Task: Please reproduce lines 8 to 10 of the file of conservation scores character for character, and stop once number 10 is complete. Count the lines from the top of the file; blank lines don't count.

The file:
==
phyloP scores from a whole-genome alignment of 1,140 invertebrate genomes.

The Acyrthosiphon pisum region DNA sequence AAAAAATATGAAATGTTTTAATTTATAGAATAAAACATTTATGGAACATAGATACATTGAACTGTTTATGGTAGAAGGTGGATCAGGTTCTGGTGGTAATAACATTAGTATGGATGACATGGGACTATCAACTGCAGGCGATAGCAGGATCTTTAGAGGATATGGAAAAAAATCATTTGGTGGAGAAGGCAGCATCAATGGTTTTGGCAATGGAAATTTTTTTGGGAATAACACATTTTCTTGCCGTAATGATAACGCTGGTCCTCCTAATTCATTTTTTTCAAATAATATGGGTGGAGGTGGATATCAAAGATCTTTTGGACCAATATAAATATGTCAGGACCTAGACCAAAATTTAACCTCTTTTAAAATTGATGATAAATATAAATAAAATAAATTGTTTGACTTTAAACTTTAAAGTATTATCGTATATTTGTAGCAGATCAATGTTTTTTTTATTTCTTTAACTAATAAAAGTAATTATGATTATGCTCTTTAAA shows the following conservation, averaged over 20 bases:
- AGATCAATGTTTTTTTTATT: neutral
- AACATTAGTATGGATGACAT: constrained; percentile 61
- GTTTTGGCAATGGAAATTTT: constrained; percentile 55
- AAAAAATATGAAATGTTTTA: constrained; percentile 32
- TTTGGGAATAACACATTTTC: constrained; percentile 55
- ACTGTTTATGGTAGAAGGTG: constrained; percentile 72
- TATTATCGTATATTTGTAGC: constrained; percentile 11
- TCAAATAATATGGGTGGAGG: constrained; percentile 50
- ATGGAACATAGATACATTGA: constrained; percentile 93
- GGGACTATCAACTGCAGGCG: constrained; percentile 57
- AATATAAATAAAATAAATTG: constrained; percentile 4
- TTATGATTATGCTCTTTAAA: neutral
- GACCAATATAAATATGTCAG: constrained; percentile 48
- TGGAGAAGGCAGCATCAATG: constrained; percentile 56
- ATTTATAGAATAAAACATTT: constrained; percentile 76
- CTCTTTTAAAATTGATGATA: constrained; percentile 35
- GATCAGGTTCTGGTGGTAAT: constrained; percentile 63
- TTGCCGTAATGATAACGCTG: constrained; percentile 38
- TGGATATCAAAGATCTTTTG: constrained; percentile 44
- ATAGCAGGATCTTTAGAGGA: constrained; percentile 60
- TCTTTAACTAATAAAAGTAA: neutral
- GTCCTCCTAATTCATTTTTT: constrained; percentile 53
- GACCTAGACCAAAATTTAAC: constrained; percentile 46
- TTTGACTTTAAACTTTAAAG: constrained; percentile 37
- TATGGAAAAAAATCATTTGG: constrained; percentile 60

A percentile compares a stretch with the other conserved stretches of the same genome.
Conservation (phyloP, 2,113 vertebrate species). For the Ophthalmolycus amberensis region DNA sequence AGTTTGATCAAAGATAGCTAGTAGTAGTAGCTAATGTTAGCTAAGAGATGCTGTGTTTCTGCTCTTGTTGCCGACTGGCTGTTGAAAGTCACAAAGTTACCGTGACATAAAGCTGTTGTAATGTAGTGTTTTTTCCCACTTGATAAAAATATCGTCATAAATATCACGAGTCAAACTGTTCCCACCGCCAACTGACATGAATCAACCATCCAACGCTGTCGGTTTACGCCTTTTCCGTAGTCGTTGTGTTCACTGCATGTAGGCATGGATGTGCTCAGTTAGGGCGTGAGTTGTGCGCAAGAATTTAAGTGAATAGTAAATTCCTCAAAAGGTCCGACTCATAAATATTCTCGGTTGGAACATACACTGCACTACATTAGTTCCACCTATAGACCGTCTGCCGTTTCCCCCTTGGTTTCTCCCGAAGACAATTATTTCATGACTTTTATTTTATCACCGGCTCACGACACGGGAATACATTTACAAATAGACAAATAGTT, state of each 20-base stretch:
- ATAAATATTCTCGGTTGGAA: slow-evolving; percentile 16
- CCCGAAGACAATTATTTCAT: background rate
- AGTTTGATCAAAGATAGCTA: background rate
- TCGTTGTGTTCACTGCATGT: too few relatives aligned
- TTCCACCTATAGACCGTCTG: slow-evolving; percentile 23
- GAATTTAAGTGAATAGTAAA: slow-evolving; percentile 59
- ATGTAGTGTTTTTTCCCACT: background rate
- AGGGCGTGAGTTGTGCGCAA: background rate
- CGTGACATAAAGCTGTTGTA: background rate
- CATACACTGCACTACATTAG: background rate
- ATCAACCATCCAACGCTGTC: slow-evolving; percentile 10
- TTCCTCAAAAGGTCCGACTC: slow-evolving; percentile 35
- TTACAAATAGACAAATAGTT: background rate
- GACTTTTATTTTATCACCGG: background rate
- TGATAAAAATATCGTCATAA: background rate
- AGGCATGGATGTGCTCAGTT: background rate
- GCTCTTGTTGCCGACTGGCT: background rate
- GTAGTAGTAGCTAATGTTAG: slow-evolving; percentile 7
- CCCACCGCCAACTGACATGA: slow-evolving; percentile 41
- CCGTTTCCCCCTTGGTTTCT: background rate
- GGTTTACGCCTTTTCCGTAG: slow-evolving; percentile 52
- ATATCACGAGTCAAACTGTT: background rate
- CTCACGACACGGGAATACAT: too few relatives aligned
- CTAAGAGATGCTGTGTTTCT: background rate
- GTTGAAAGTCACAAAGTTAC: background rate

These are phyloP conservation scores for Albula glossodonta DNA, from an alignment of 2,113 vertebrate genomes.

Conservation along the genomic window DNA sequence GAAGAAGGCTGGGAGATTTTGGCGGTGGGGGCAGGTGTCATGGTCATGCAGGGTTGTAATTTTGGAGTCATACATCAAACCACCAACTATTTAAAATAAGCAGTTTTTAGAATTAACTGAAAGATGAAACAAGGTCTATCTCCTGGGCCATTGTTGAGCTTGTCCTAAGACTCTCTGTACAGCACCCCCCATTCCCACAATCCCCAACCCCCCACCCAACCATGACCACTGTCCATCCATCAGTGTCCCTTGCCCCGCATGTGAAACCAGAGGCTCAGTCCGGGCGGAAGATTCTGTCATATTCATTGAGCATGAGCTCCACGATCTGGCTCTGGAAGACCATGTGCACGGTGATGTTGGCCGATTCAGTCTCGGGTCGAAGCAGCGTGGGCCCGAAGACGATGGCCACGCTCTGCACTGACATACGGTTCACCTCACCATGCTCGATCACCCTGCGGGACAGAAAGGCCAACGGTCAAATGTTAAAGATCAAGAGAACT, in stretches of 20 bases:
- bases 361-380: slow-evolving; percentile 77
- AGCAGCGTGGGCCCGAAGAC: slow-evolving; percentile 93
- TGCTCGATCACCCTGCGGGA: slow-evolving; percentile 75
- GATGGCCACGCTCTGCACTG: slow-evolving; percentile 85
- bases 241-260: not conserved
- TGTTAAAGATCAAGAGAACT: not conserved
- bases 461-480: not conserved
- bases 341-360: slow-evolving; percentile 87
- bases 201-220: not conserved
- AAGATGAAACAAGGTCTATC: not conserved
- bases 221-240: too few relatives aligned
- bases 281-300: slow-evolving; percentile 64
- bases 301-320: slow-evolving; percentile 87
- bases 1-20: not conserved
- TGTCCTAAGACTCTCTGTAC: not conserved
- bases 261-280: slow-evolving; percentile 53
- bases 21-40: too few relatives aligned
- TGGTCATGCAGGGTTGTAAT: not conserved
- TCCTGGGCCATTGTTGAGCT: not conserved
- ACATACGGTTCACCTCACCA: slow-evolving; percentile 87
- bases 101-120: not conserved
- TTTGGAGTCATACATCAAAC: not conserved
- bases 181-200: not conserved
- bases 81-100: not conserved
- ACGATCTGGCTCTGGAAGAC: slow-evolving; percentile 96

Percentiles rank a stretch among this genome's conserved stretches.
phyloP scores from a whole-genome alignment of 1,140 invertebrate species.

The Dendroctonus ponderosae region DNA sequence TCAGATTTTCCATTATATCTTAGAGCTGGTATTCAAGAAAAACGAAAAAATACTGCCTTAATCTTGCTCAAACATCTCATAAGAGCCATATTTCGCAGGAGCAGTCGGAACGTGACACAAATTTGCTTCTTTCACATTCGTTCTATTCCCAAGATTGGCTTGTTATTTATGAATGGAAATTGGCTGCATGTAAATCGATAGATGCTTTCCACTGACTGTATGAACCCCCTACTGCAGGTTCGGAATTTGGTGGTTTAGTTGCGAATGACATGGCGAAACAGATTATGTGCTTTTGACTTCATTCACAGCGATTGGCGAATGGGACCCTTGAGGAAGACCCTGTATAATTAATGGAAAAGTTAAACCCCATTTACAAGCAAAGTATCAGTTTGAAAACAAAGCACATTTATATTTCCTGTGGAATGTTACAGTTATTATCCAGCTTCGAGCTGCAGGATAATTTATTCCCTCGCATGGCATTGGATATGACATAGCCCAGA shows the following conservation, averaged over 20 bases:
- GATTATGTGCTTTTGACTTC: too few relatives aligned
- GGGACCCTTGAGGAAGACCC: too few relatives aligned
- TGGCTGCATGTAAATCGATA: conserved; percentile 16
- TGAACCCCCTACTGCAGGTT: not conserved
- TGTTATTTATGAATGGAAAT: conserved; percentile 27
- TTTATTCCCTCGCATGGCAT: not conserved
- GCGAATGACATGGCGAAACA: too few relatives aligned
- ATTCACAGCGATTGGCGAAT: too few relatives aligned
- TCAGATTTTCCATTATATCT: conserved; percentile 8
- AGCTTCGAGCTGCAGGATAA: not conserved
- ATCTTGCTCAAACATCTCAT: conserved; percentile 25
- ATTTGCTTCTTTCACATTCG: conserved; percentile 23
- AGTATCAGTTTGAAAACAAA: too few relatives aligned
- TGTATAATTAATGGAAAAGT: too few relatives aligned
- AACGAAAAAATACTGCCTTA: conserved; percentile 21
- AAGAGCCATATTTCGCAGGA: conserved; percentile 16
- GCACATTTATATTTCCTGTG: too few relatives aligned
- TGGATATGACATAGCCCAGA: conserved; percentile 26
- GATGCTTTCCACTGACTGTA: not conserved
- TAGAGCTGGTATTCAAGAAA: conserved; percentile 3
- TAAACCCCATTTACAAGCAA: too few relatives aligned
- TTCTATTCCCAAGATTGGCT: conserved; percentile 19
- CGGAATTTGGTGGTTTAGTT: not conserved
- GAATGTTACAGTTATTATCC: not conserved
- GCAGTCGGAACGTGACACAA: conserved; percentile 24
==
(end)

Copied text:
- ACTGTTTATGGTAGAAGGTG: constrained; percentile 72
- TATTATCGTATATTTGTAGC: constrained; percentile 11
- TCAAATAATATGGGTGGAGG: constrained; percentile 50